Higher Retinitis Pigmentosa Rates Seen in Patients with Low Vision, Consanguineous Parents

Tunnel vision
Tunnel vision. Patient’s-eye view of garden flowers and a house, in a patient with tunnel vision. This symptom involves the loss of peripheral vision, resulting in a constricted circular tunnel-like field of vision. The eye disorder that most often results in tunnel vision is retinitis pigmentosa, a degeneration of the retina that can lead to total blindness. For the same scene, seen by a patient with normal vision, see C003/7134.
Most patients reported functional improvement and continued to use their low vision aids, according to the report.

Retinitis pigmentosa was the main cause of visual impairment among a cohort in which 50% of participants were the offspring of consanguineous marriages, according to a study published in Clinical Optometry.

Researchers retroscopically reviewed the records of 108 participants (mean age 44.64±24.27 years, 56.5% men, 50% consanguineous descent) who were referred to a single center for low vision evaluation between 2014 and 2018. They evaluated patient demographics, family history, and visual acuity (VA), and stratified patients into 1 of 4 groups based on visual impairment: mild (VA <6/12 to ≥6/18), moderate (VA 6/18 to ≥6/60), severe (VA 6/60 to ≥3/60), and blind (VA<3/60).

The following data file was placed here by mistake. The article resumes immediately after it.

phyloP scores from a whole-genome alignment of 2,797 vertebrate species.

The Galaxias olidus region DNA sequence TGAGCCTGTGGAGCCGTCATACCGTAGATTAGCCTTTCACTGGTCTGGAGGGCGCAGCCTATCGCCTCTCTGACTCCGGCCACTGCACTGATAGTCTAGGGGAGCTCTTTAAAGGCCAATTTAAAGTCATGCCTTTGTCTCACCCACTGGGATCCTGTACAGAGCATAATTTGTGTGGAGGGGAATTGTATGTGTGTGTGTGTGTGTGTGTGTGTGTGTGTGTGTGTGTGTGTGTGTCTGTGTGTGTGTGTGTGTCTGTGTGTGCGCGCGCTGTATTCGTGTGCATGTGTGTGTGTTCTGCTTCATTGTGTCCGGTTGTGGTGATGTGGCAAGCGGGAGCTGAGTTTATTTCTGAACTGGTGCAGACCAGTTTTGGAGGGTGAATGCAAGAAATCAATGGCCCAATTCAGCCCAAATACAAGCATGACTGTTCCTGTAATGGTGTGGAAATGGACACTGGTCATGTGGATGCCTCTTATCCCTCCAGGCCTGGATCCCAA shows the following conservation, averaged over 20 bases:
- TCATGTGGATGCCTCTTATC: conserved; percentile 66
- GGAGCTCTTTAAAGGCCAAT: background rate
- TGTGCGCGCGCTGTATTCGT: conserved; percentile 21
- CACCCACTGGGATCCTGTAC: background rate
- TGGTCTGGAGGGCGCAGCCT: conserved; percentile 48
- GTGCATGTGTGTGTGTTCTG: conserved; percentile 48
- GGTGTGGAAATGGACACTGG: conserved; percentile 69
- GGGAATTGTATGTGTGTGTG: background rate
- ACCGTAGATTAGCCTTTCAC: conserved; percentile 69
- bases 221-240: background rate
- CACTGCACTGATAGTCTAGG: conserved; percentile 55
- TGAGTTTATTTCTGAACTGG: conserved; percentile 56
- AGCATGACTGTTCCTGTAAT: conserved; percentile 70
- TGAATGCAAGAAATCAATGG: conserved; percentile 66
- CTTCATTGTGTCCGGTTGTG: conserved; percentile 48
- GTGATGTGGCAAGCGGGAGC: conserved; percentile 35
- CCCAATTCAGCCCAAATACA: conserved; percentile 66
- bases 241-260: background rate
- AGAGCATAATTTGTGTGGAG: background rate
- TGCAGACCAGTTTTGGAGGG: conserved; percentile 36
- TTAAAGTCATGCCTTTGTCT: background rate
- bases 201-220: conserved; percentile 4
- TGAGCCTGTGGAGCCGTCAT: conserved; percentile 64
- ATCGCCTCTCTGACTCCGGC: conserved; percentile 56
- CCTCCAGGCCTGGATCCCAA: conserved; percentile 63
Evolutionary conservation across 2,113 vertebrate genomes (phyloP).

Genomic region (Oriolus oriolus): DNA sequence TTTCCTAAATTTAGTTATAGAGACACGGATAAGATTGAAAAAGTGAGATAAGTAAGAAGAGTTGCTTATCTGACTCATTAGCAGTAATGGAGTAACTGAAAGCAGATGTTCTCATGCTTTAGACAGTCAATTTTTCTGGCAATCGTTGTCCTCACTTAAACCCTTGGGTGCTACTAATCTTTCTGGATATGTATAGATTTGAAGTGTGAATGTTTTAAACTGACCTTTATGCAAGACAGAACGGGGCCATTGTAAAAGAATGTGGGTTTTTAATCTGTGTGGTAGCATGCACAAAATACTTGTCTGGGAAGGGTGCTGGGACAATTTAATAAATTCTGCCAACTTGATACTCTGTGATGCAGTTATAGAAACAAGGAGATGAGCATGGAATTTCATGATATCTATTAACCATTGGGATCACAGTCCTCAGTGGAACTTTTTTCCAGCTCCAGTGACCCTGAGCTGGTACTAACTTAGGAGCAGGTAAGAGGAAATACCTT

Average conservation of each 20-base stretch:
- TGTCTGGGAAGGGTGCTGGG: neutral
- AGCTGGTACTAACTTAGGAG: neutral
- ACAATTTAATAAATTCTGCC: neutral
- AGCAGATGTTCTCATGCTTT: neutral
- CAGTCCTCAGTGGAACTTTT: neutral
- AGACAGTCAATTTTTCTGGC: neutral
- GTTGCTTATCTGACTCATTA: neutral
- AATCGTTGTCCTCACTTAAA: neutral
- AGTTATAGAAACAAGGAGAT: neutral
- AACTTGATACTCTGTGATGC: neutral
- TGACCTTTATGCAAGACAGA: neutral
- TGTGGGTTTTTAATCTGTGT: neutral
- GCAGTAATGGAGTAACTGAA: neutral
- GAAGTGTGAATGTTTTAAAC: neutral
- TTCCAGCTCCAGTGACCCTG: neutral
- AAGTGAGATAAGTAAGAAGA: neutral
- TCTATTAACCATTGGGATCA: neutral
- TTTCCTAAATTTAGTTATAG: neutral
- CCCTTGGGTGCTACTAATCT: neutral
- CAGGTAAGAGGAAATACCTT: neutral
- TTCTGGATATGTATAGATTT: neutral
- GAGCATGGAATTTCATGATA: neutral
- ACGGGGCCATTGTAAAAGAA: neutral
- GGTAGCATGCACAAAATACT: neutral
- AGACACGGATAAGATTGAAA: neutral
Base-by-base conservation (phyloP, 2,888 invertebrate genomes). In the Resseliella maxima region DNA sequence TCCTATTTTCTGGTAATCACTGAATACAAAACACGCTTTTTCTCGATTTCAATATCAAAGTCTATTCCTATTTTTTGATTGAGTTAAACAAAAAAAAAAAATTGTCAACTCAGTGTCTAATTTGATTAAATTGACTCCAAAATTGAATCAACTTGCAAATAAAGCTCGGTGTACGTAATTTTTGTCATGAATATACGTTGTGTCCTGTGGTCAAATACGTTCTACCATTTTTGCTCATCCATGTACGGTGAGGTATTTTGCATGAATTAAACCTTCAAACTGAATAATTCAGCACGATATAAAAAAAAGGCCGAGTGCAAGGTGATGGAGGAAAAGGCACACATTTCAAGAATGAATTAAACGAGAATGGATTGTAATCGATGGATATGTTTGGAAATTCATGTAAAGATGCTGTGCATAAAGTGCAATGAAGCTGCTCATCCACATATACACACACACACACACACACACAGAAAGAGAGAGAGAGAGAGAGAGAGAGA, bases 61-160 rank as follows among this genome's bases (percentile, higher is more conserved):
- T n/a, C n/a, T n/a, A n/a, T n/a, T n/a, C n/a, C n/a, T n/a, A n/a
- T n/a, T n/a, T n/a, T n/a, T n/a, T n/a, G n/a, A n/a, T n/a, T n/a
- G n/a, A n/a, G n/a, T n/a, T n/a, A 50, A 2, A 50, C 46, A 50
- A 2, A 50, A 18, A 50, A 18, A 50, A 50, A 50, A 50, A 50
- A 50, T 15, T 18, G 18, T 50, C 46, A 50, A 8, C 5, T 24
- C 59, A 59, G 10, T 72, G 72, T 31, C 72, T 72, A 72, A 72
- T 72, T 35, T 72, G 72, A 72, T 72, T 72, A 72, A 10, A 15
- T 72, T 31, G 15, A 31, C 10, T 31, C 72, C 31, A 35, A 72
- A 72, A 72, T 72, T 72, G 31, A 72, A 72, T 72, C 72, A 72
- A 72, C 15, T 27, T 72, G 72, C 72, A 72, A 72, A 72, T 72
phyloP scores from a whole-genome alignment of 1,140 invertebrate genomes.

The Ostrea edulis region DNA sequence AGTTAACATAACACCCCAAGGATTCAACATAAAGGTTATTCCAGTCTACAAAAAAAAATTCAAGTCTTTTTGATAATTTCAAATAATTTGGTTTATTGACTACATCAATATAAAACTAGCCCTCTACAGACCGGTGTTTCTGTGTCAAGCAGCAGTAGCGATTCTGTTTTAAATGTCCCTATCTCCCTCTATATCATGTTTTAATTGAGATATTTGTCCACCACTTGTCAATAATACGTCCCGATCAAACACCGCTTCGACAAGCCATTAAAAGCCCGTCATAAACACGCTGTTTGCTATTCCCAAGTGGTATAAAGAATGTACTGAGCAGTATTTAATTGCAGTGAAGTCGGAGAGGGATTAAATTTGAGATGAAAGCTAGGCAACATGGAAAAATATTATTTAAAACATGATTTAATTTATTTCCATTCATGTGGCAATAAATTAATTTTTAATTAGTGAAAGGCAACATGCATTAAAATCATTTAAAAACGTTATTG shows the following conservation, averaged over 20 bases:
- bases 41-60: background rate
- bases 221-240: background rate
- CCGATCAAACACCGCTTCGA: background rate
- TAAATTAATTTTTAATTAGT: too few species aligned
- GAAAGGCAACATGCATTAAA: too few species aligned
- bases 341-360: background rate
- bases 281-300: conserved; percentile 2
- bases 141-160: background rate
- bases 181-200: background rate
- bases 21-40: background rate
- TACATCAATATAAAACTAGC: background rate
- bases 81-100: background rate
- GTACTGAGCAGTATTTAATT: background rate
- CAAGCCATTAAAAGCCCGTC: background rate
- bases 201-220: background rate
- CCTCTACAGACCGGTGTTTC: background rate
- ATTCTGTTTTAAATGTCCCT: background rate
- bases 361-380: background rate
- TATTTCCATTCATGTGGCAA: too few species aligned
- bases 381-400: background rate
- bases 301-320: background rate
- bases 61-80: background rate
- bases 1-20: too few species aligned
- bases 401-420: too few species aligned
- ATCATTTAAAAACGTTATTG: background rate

The average presenting distance VA was 1.25±0.79 logMAR, which improved to 1.06±0.81 logMAR after completing the low vision assessment (P <.05). Patients presented with a mean subjective refraction of −2.51±6.22 D.

Researchers found that 57.4% of participants had moderate visual impairment, 25% had mild impairment, and 11.1% had severe impairment. They classified 6.5% of the cohort as blind.

The team noted that the most common causes of impairment were retinitis pigmentosa (50.0%), diabetic retinopathy (18.75%), myopic degeneration (13.54%), and age-related macular degeneration (12.50%).

Stratified by age group, retinitis pigmentosa was the most common visual impairment among patients aged 18 years or younger (9.40%) and between 19 and 60 years (38.50%). For patients older than 60 years, diabetic retinopathy was the most frequent cause of visual impairment (13.50%).

The most commonly prescribed long-distance visual aids were telescopic and magnification devices, with 89% of these patients reporting improved visual functioning. Patients requiring near vision aids were frequently given spectacle lenses (n=67), with others receiving a closed circuit television or spectacles with a dome magnifier (n=3 for both). A total of 89% of patients requiring devices for near vision also reported improved visual functioning. 

“Low vision clinics should have a holistic approach when addressing visually impaired individuals to cover their physical and psychological needs,” according to the investigators. “Genetic counseling is integral when addressing patients with inherited retinal diseases for instance, as they need guidance concerning consanguinity and family planning.”

Study limitations include a retroscopic nature and single center design.


Abu-Yaghi N, Meqbil J, Sharif Z, Helwa L, Al-Imam M, Abumanneh Z. Characteristics of visual impairment and the impact of low vision assessment in a tertiary academic hospital in Jordan. Clin Optom. Published online April 15, 2022. doi:10.2147/OPTO.S364010